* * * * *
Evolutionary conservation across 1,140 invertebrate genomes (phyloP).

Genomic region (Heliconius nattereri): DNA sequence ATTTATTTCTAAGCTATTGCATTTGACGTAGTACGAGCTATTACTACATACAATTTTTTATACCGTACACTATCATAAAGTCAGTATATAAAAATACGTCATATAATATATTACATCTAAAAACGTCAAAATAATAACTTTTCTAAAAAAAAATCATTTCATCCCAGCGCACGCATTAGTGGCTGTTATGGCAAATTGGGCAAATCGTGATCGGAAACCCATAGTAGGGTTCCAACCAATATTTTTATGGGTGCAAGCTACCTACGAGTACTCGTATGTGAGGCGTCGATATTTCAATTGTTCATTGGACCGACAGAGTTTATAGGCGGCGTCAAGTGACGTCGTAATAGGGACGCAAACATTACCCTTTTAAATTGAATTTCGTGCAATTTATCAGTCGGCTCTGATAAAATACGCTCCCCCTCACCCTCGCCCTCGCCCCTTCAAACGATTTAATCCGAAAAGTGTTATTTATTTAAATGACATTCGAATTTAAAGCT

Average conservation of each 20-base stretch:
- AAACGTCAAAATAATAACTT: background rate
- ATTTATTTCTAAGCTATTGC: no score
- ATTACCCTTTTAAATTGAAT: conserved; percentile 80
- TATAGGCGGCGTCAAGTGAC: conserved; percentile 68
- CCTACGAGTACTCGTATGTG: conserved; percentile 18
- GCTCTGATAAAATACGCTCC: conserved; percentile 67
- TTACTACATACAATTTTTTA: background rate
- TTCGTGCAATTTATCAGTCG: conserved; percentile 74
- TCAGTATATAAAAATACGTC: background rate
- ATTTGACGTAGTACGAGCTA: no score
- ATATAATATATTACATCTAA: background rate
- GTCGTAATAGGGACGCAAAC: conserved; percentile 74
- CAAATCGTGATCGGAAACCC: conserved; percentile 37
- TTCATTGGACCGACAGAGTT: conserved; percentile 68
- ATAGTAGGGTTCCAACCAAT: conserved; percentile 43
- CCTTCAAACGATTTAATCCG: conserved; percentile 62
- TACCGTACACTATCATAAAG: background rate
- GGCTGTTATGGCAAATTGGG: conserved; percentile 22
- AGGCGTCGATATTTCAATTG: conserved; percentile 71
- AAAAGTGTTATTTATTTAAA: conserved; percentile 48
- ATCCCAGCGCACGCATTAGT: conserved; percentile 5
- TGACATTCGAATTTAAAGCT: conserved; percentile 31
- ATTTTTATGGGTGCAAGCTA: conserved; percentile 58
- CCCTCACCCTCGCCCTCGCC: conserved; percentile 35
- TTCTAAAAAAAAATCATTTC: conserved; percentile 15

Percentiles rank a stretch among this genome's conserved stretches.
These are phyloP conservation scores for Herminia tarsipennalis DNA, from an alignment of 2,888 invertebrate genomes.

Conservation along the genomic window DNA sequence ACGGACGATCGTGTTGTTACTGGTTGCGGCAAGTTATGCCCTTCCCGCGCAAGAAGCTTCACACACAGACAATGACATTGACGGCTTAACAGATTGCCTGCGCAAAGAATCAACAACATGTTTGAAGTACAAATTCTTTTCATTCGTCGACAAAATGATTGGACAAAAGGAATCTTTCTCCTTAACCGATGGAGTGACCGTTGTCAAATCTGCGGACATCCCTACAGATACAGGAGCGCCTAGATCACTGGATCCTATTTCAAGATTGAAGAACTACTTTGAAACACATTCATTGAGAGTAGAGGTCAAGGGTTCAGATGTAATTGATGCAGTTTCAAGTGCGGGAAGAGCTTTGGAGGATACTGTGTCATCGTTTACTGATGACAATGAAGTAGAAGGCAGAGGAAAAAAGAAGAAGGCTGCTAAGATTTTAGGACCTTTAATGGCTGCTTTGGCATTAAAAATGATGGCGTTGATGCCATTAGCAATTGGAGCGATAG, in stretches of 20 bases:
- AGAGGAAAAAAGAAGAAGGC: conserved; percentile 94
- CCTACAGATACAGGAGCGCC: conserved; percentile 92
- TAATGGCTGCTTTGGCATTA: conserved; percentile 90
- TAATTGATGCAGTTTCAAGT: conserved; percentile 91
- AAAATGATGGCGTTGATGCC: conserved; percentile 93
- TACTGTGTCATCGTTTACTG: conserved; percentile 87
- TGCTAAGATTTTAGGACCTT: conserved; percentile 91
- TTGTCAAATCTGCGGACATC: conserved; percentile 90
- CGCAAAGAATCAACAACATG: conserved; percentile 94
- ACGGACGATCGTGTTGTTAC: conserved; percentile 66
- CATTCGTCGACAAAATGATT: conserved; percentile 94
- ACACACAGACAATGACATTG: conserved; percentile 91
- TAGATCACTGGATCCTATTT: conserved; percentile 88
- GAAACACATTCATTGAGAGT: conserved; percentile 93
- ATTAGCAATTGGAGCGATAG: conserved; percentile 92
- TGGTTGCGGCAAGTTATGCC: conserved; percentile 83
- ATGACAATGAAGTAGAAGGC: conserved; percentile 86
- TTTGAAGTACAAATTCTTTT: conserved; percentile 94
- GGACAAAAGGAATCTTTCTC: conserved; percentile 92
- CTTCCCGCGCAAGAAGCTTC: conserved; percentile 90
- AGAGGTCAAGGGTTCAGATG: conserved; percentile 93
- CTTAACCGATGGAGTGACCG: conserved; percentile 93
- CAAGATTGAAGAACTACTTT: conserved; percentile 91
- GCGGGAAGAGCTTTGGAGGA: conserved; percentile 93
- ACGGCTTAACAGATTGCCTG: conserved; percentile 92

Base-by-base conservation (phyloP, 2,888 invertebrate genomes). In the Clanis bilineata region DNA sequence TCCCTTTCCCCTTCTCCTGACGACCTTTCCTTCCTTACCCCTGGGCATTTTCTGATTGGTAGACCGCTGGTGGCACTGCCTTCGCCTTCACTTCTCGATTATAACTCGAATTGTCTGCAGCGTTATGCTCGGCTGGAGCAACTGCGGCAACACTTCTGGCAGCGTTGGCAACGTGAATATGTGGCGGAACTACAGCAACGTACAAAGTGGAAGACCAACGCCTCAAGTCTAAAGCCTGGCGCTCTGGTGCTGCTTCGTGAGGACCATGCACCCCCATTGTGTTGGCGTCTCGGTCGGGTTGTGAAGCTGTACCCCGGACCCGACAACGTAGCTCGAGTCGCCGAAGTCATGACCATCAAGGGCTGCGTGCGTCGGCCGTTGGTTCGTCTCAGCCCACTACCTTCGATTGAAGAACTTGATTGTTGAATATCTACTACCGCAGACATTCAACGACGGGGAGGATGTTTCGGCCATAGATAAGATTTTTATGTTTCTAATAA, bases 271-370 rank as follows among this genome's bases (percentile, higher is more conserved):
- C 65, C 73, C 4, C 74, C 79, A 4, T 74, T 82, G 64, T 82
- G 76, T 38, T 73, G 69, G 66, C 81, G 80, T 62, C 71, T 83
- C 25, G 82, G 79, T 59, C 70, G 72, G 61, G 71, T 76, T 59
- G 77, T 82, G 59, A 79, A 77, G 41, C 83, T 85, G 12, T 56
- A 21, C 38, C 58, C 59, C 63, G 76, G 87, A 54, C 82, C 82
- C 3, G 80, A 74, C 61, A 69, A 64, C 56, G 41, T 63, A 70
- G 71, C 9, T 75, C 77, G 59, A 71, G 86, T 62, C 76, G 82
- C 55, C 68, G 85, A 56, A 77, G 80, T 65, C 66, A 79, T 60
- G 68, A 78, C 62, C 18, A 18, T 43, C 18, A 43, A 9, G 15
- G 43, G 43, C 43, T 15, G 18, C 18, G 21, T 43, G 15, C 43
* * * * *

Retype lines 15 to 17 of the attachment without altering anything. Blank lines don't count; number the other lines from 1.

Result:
- GTCGTAATAGGGACGCAAAC: conserved; percentile 74
- CAAATCGTGATCGGAAACCC: conserved; percentile 37
- TTCATTGGACCGACAGAGTT: conserved; percentile 68